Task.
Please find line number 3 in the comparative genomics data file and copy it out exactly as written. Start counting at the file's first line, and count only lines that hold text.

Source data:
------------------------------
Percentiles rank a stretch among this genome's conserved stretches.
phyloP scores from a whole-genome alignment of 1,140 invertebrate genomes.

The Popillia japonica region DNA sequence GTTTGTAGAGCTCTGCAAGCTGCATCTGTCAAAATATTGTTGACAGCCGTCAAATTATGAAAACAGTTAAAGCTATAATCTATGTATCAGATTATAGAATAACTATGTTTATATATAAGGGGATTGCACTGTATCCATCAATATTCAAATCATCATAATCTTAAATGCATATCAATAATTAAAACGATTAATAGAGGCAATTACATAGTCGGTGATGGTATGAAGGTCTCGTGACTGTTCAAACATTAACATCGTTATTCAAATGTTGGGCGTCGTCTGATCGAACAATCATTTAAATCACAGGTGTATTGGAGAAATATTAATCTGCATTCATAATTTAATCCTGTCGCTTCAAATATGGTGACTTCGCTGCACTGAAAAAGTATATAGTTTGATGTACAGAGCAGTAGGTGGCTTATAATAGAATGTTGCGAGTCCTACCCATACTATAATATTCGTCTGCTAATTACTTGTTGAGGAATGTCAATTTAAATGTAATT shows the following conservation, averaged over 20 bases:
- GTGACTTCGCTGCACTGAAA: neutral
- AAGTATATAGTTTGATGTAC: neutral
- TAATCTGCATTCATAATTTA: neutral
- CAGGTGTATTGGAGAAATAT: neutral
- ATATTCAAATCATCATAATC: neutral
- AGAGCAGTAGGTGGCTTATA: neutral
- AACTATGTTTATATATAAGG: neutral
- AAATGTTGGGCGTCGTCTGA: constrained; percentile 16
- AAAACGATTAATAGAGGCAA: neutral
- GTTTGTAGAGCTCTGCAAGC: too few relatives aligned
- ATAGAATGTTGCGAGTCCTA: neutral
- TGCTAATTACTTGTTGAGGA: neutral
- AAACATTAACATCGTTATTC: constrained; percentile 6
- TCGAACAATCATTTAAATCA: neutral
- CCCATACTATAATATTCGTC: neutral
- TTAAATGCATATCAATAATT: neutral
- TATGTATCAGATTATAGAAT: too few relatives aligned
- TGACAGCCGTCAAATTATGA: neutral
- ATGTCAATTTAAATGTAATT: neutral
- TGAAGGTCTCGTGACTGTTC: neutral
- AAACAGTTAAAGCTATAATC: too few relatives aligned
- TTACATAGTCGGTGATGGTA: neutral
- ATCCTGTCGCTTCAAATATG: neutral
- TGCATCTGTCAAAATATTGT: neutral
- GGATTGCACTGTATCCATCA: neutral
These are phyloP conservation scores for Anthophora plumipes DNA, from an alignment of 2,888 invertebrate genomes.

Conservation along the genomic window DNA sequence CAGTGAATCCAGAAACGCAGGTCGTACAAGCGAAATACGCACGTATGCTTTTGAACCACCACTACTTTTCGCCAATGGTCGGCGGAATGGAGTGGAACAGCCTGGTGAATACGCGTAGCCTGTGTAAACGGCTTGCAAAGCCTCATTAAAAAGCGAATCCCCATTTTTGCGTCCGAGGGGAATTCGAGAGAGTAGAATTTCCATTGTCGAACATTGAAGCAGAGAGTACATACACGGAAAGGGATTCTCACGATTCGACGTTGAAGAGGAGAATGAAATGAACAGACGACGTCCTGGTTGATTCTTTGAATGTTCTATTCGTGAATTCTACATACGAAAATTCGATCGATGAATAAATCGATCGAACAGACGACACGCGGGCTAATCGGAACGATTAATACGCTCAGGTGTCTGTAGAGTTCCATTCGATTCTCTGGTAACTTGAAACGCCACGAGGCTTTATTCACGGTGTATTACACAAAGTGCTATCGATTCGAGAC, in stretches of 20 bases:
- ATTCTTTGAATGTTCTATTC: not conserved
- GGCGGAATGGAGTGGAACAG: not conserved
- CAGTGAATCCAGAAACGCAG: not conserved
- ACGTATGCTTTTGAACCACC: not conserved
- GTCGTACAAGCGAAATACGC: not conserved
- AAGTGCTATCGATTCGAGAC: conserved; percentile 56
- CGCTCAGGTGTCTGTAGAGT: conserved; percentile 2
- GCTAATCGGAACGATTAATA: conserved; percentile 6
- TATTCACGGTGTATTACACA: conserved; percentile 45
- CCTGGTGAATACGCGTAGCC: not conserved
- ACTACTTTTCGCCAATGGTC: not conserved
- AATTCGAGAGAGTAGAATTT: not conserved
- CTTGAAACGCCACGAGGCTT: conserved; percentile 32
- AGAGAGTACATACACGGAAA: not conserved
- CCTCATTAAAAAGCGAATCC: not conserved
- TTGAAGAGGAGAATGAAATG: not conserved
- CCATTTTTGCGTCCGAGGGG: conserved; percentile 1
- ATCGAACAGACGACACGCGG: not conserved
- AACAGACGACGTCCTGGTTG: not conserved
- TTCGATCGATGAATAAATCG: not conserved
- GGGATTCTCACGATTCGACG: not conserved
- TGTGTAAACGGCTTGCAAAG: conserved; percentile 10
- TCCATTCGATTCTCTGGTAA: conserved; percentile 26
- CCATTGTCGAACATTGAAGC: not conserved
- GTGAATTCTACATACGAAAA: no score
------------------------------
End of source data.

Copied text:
The Popillia japonica region DNA sequence GTTTGTAGAGCTCTGCAAGCTGCATCTGTCAAAATATTGTTGACAGCCGTCAAATTATGAAAACAGTTAAAGCTATAATCTATGTATCAGATTATAGAATAACTATGTTTATATATAAGGGGATTGCACTGTATCCATCAATATTCAAATCATCATAATCTTAAATGCATATCAATAATTAAAACGATTAATAGAGGCAATTACATAGTCGGTGATGGTATGAAGGTCTCGTGACTGTTCAAACATTAACATCGTTATTCAAATGTTGGGCGTCGTCTGATCGAACAATCATTTAAATCACAGGTGTATTGGAGAAATATTAATCTGCATTCATAATTTAATCCTGTCGCTTCAAATATGGTGACTTCGCTGCACTGAAAAAGTATATAGTTTGATGTACAGAGCAGTAGGTGGCTTATAATAGAATGTTGCGAGTCCTACCCATACTATAATATTCGTCTGCTAATTACTTGTTGAGGAATGTCAATTTAAATGTAATT shows the following conservation, averaged over 20 bases: